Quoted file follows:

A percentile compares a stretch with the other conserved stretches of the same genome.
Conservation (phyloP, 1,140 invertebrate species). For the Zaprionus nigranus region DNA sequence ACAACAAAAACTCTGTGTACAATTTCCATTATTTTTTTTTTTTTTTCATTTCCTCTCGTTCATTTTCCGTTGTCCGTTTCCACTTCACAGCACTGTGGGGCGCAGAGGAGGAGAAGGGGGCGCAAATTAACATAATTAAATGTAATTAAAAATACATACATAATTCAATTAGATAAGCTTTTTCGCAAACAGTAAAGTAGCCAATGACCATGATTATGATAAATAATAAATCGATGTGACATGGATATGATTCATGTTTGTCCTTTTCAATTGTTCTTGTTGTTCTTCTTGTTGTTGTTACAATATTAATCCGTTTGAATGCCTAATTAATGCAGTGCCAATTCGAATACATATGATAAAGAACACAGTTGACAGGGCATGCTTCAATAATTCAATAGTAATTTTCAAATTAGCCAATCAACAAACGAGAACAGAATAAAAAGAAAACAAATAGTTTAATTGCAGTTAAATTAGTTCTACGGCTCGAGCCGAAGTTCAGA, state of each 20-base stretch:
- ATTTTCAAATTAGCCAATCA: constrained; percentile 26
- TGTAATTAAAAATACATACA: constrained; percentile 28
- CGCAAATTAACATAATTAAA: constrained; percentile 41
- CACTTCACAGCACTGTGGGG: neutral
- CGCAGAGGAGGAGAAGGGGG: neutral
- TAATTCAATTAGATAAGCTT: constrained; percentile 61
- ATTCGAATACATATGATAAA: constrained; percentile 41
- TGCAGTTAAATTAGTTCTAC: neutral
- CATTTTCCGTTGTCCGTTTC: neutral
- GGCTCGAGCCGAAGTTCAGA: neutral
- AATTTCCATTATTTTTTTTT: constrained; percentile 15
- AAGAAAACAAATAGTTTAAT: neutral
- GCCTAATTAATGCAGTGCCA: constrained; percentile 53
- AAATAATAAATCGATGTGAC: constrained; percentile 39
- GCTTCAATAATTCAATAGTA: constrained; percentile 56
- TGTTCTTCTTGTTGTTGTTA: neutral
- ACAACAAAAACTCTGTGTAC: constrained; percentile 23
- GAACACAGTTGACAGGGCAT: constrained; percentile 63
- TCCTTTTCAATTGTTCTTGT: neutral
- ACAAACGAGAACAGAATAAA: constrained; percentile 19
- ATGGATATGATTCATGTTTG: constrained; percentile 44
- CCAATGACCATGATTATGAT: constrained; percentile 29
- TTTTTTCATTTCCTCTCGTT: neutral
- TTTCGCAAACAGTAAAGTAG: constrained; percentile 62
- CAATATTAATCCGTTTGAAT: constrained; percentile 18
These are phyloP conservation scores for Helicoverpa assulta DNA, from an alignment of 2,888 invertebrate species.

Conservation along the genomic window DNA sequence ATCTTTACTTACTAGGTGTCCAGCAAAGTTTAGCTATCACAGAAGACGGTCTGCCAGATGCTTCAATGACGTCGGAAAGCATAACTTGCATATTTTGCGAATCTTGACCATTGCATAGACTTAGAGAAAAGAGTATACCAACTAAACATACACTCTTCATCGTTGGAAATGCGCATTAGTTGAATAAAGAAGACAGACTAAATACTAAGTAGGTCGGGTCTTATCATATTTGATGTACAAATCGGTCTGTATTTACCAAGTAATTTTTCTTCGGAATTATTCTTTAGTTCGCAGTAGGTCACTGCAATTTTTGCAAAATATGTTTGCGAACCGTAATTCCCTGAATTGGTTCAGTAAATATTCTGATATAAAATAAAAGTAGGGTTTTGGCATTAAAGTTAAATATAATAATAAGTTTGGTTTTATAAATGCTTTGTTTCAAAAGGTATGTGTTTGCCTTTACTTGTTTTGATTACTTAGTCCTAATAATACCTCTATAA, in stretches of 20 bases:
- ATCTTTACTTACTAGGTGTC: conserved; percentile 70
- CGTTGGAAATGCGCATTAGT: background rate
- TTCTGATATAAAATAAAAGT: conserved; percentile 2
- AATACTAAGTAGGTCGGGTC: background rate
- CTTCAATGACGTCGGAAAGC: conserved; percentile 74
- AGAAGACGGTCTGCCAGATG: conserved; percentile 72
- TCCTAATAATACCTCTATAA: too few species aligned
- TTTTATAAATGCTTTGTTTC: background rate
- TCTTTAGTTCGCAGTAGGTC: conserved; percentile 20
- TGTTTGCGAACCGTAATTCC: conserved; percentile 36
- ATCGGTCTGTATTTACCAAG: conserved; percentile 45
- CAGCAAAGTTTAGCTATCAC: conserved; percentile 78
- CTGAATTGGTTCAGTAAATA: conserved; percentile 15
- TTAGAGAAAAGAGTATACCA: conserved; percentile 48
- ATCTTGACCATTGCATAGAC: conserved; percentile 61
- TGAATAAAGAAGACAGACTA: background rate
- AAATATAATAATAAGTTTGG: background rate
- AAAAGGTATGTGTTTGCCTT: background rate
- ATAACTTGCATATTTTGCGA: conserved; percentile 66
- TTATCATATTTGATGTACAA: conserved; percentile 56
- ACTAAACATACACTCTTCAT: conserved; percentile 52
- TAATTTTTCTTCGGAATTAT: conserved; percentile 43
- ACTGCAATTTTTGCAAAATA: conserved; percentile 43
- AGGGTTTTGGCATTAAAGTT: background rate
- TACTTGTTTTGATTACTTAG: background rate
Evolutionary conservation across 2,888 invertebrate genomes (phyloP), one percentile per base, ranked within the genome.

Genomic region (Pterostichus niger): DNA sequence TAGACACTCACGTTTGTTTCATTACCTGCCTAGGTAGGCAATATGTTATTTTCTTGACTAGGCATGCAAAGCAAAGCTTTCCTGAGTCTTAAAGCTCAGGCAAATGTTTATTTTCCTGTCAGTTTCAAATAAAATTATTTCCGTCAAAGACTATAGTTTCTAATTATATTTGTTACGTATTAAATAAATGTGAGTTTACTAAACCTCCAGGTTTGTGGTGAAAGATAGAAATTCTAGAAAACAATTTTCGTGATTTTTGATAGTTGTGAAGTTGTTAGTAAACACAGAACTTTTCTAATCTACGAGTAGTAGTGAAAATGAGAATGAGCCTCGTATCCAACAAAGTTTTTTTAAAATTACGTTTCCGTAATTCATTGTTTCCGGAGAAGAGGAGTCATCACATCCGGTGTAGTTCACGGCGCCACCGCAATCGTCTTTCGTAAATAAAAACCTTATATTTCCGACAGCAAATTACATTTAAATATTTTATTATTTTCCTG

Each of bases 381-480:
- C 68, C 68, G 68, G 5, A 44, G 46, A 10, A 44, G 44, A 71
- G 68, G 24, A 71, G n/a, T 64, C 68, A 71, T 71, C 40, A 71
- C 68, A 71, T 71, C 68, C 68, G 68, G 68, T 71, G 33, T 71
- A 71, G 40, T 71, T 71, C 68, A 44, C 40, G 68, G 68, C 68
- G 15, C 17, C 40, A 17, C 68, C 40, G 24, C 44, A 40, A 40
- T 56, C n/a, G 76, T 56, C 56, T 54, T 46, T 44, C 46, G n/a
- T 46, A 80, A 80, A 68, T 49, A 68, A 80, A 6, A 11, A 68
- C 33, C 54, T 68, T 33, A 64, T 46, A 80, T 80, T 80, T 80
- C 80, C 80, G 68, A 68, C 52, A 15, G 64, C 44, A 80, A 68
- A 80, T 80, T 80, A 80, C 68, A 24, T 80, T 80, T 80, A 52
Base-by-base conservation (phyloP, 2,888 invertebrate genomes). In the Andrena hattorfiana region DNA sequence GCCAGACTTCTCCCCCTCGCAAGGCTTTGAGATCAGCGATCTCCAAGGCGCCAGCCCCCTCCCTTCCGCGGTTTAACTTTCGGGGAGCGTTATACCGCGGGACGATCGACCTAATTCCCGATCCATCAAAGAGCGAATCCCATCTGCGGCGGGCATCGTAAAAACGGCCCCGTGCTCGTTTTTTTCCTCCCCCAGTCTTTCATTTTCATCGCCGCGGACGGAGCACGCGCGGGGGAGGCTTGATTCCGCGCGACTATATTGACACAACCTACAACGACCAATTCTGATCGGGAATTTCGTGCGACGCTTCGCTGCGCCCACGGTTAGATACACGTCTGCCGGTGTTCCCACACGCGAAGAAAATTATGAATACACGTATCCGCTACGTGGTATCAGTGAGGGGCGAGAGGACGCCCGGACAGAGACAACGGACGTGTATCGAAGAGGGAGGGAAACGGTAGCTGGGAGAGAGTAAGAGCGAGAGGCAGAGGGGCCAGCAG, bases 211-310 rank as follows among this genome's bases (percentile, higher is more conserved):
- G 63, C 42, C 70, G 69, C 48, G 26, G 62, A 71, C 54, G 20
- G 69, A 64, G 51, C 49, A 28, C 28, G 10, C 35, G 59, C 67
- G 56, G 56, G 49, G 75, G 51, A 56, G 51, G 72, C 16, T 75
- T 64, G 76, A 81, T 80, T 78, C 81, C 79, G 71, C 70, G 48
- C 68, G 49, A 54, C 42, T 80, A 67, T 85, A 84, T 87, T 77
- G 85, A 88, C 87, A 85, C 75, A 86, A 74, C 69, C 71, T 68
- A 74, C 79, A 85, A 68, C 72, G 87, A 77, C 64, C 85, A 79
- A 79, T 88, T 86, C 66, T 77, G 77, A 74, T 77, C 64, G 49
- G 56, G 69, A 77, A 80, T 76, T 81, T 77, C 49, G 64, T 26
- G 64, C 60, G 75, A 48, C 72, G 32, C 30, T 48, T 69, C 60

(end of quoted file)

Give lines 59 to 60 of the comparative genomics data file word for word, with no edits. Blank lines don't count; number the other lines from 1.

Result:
- G 68, G 24, A 71, G n/a, T 64, C 68, A 71, T 71, C 40, A 71
- C 68, A 71, T 71, C 68, C 68, G 68, G 68, T 71, G 33, T 71